Sex Determination
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Sex Determination

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Sex Determination from human skeletal remains

Sex Determination from human skeletal remains

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Sex Determination Sex Determination Presentation Transcript

  • SEX DETERMINATION FROM HUMAN SKELETAL REMAINS { SKULL , PELVIS , STERNUM }
      • As humans, we have three basic social groups. These groups are Caucasoid, Mongoloid, and Negroid. With the addition of inter-breeding, many other subgroups can be found. Each group possesses unique skeletal characteristics which allow us to "race" the remains of person. In addition to race, we can also estimate age, stature, and sex.
    • It consists of a five phase procedure:
    • A general description and confirmation of the human origins of the material.
    • 2) The estimation and segregation of the minimum number of individuals.
    • 3) The determination of sex.
    • 4) The estimation of age.
    • 5) The estimation of stature.
      • Using Bones for Identification
  • The human skeleton consists of both fused and individual bone. Fused bones include those of the pelvis and the cranium. At birth a newborn baby has approximately 300 bones, whereas on average an adult human has 206 bones . The difference comes from a number of small bones that fuse together during growth, such as the sacrum and coccyx of the vertebral column . Introduction Skeleton is an excellent material in living and non-living population for genetic, anthropological, odontologic and forensic investigations. Skull and bone features vary from male to female and differentiation is usually based on the male features that are typically more pronounced and marked than female features.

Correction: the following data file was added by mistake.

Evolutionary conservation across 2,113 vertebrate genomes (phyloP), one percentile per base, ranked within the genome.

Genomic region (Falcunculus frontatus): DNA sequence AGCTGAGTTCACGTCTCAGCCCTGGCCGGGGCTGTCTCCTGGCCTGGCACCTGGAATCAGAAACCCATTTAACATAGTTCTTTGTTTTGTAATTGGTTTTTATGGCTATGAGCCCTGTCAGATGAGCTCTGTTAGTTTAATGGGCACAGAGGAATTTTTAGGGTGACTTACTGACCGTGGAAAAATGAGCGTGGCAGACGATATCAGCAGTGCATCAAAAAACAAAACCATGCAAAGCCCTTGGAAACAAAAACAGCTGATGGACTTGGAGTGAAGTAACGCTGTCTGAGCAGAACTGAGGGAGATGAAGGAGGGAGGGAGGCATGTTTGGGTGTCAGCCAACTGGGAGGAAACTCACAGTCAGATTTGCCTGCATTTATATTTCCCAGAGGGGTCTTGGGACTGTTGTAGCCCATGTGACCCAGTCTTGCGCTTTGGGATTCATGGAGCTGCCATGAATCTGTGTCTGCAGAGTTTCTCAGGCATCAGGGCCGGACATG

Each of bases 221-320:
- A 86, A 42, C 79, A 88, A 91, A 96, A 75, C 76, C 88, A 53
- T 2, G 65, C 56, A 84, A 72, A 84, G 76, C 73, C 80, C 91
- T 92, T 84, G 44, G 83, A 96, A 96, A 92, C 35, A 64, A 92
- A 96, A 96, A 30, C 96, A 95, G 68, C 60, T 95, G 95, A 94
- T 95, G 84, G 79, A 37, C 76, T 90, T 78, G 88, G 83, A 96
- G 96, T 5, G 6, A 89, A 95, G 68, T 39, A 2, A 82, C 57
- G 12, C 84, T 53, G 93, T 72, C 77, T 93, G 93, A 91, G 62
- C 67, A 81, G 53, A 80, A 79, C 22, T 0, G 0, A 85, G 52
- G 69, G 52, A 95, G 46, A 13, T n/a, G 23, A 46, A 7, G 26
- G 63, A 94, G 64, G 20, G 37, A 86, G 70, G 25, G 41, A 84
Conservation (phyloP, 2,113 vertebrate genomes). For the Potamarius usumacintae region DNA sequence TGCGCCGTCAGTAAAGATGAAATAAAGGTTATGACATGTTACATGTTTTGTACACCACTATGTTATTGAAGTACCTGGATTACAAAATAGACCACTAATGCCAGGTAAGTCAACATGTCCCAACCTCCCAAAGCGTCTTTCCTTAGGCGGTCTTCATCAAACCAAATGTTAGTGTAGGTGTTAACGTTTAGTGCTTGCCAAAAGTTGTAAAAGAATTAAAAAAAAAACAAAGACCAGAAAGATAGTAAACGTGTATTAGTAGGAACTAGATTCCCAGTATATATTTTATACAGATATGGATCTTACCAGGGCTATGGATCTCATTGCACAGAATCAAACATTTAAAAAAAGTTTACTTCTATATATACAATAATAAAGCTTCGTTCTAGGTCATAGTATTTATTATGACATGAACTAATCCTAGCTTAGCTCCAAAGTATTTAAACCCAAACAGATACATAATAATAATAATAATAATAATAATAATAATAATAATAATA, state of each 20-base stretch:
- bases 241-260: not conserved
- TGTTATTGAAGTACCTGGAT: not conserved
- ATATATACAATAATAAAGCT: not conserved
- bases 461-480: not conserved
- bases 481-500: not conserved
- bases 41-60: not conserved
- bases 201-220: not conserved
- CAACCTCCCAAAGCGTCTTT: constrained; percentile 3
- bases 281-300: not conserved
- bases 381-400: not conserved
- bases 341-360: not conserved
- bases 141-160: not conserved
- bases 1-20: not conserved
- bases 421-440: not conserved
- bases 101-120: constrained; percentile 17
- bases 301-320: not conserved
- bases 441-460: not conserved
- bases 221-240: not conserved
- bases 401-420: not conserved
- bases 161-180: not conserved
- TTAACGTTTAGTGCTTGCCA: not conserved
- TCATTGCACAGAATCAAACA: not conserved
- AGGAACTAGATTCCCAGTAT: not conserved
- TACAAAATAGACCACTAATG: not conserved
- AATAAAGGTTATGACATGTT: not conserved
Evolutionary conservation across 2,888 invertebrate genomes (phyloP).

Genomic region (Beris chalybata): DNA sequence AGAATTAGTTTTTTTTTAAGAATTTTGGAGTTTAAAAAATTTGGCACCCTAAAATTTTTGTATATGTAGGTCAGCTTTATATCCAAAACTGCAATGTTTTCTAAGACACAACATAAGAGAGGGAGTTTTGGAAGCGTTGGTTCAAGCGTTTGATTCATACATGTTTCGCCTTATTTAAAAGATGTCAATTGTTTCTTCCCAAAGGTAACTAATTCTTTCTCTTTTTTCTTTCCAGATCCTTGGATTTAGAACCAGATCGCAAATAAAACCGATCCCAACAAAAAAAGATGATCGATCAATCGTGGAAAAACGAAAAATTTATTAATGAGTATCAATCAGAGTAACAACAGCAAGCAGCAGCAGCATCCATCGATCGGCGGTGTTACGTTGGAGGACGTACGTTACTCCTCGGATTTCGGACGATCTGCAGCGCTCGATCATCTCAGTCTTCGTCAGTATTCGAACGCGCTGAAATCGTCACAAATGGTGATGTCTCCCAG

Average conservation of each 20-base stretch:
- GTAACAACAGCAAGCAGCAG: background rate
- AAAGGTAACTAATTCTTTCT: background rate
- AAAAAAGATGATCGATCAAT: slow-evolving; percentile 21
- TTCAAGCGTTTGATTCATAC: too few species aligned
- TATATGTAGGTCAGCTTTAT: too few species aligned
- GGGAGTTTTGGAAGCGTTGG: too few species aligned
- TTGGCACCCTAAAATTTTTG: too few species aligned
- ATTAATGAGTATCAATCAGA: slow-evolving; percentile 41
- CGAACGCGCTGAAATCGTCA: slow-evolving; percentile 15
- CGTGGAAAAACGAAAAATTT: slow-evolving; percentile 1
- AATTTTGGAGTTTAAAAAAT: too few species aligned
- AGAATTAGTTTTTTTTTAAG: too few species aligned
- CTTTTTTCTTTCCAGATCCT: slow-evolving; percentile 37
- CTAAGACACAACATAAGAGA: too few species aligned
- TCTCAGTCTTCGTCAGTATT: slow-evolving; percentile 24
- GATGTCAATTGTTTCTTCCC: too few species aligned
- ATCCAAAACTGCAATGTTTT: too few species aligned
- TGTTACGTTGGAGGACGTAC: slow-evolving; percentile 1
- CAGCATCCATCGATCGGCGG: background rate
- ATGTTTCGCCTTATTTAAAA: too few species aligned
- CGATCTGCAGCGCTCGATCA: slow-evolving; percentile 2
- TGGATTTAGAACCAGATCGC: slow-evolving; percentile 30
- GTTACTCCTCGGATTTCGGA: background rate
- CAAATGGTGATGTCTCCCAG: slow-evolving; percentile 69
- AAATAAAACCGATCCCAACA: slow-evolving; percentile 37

• Krongman ranks accuracy of sex determination using the pelvis at 95% , the skull at 90%, the pelvis and skull at 98% and long bones at 80%. The determination of sex by examination of the skeleton is based upon the appearances of: 1. Pelvis (innominates + sacrum ) 2. Skull (cranium + mandible ) 3. Long bones (Humerus , Femur ) 4. Sternum 5. Scapula , metacarpal bones